In my previous post, I talked about the induction program I am currently doing through the Claremont Graduate University school of education. One of the things I would like to do in this blog is discuss some of the teaching strategies I am learning about in this program. In this post, I would like to introduce Writing Across the Curriculum and discuss one of the reasons WAC is a valuable practice to implement in schools.
Writing Across the Curriculum is a set of teaching practices guided by the idea that writing across the disciplines enhances student learning (Michigan Department of Education). According to the Michigan Department of Education:
- Writing promotes learning.
- Integration of writing and the writing process promotes student participation, a diversity of student voices, and engages students as critical thinkers while promoting their texts as important resources and thinking tools.
- Effective writing instruction integrates disciplines.
- The opportunity to write in every class develops good writers.
- Using writing as part of instruction can be used in every classroom.
- Only by practicing the thinking and writing conventions of an academic discipline will students begin to communicate effectively within that discipline.
The basic idea is that writing is such an important part of learning that it should be included as an integral part of all subjects, not just language arts classes.
In my experience, many subject teachers are resistant to the idea that every teacher should be teaching writing. I can understand why. Teachers already have so much on their plates; how are they supposed to also be responsible for this incredible task of teaching writing? And I will be the first to say that it is my job (the English teacher) to teach students how to write. It is my job to teach them all the skills that come with using the writing process and conducting research. It is my job to teach them how to write essays and how to master skills such as paraphrase and summary. I will work my hardest to do that. But the reality of today is that if we are going to prepare students who have the abilities necessary to succeed in this 21st century world, we need to make them write as much as possible.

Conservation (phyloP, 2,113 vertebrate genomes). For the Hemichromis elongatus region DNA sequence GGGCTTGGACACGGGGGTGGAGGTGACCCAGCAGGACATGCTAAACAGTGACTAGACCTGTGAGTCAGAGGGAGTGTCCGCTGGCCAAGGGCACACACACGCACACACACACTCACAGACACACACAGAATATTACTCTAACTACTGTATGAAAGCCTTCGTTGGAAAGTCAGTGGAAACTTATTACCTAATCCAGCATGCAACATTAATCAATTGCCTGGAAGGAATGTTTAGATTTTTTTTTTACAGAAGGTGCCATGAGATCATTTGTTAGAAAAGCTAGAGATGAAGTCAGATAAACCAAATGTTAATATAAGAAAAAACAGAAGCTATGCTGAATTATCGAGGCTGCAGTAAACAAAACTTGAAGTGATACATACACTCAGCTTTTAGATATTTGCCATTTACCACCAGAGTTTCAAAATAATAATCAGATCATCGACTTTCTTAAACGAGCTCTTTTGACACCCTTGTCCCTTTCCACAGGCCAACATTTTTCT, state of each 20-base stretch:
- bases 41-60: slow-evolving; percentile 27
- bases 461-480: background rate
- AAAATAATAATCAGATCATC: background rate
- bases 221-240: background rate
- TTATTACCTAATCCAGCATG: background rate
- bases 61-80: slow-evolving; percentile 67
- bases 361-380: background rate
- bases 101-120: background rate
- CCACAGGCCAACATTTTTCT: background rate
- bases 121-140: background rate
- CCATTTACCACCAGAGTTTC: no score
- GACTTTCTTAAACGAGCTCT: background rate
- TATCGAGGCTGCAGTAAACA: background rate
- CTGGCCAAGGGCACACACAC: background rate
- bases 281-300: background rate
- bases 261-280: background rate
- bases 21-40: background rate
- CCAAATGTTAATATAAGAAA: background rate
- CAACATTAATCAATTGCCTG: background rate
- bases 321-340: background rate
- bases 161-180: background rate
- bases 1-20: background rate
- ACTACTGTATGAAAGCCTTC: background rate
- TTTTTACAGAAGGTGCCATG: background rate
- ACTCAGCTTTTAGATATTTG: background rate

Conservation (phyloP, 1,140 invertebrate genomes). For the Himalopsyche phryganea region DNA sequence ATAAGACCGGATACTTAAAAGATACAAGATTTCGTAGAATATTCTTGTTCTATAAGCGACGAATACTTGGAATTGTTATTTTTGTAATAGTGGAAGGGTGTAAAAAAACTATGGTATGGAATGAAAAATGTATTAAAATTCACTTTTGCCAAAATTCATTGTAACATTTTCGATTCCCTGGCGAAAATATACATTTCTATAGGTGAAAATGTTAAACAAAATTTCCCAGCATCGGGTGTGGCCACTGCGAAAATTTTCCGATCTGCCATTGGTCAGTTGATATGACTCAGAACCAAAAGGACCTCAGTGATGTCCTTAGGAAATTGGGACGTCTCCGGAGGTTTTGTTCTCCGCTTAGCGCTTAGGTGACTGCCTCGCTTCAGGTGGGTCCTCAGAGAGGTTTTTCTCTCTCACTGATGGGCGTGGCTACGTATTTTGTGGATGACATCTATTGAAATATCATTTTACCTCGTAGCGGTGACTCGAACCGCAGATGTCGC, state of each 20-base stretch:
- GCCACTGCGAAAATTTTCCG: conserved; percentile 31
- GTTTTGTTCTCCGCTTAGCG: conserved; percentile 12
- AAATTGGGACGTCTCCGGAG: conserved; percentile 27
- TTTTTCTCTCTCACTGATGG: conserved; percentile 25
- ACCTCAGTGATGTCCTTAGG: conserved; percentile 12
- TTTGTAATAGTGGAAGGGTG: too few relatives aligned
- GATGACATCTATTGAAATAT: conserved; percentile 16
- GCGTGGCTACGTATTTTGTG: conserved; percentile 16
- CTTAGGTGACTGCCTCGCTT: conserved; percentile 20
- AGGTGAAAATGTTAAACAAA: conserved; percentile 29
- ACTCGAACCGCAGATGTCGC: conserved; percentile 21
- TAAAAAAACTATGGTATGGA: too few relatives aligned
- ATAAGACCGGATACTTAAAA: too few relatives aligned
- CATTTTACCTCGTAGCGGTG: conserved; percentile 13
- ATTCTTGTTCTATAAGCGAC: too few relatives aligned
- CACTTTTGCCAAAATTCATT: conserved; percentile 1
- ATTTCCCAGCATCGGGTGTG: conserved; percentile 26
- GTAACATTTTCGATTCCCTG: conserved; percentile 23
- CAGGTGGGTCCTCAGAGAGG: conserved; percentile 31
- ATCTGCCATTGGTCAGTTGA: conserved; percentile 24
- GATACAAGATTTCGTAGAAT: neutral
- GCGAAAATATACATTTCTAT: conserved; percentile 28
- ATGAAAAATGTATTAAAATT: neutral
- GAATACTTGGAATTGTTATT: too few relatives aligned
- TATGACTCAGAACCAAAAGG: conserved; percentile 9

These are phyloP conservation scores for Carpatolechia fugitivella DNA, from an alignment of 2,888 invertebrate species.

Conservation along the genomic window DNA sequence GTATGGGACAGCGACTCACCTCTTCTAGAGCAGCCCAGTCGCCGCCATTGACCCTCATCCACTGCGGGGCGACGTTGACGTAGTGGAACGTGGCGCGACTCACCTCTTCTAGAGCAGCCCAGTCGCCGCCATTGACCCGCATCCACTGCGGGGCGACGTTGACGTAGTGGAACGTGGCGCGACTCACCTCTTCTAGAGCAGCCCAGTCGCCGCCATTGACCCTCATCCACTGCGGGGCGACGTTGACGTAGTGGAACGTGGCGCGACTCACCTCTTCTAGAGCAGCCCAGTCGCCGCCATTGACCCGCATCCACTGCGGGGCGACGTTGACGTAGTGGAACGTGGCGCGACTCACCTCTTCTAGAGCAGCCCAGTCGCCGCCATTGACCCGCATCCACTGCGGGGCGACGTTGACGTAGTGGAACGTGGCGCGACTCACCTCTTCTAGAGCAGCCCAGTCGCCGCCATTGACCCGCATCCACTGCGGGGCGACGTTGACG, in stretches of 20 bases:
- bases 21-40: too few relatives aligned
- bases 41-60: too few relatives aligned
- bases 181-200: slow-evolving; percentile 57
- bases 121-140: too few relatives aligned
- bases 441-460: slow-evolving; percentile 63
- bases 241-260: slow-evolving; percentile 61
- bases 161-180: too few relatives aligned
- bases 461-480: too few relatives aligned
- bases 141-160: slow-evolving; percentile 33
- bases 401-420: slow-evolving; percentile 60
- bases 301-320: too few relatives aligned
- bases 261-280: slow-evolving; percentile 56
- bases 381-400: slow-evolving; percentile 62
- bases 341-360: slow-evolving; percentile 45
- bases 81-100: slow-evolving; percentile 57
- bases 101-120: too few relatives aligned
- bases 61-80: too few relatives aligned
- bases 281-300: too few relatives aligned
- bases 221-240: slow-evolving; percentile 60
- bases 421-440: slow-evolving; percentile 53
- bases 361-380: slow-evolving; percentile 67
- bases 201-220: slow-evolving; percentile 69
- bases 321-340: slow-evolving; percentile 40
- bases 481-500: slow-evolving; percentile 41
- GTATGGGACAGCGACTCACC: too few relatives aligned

There are so many reasons writing should be taught across the disciplines. To me, the most obvious reason is that we now live in a world that immerses us in texts. We encounter texts on a daily basis as we read and search the internet. We create texts in the form of presentations at work, not to mention all of the writing done in business settings such as reports, memos, and proposals. Not everyone is going to be a writer as a profession, but so many professions require the skill of writing. By using writing more in all the school subjects, students will be presented with a more relevant learning experience since this is what they can expect in their future after they graduate from school. This is my first reason for why WAC should be incorporated across the disciplines:
Writing in disciplines such as math, history, science and others gives students experience practicing professional forms of writing that they are most likely to have to do in their futures.
Language arts writing is so important to the development of students’ thinking skills. The ability to synthesize information comes from practicing the writing skill of summarizing. The ability to present a logical argument comes from practicing outlining and essay organization. The ability to take creative risks comes from practicing creative writing tasks such as story telling and poetry. Practicing these skills takes up much of our time in language arts classes. Unfortunately, time is limited, so we do not get to devote a lot of time to practicing forms of writing like reports (such as lab and field reports), proposals, pamphlets, memos, and journal articles. However, I believe that students will be more successful when they leave school if they have some experience practicing these forms of professional and business writing. There are many opportunities in other subjects to create tasks that require students to practice these forms of writing. In addition to giving students practice in real-world forms of writing, these types of tasks also help to create a meaningful context for learning subjects such as math, science, history and other disciplines. If we can create tasks modeled after real world situations, learning will feel more relevant to students; it will be easier to answer the question: what is the point of learning this?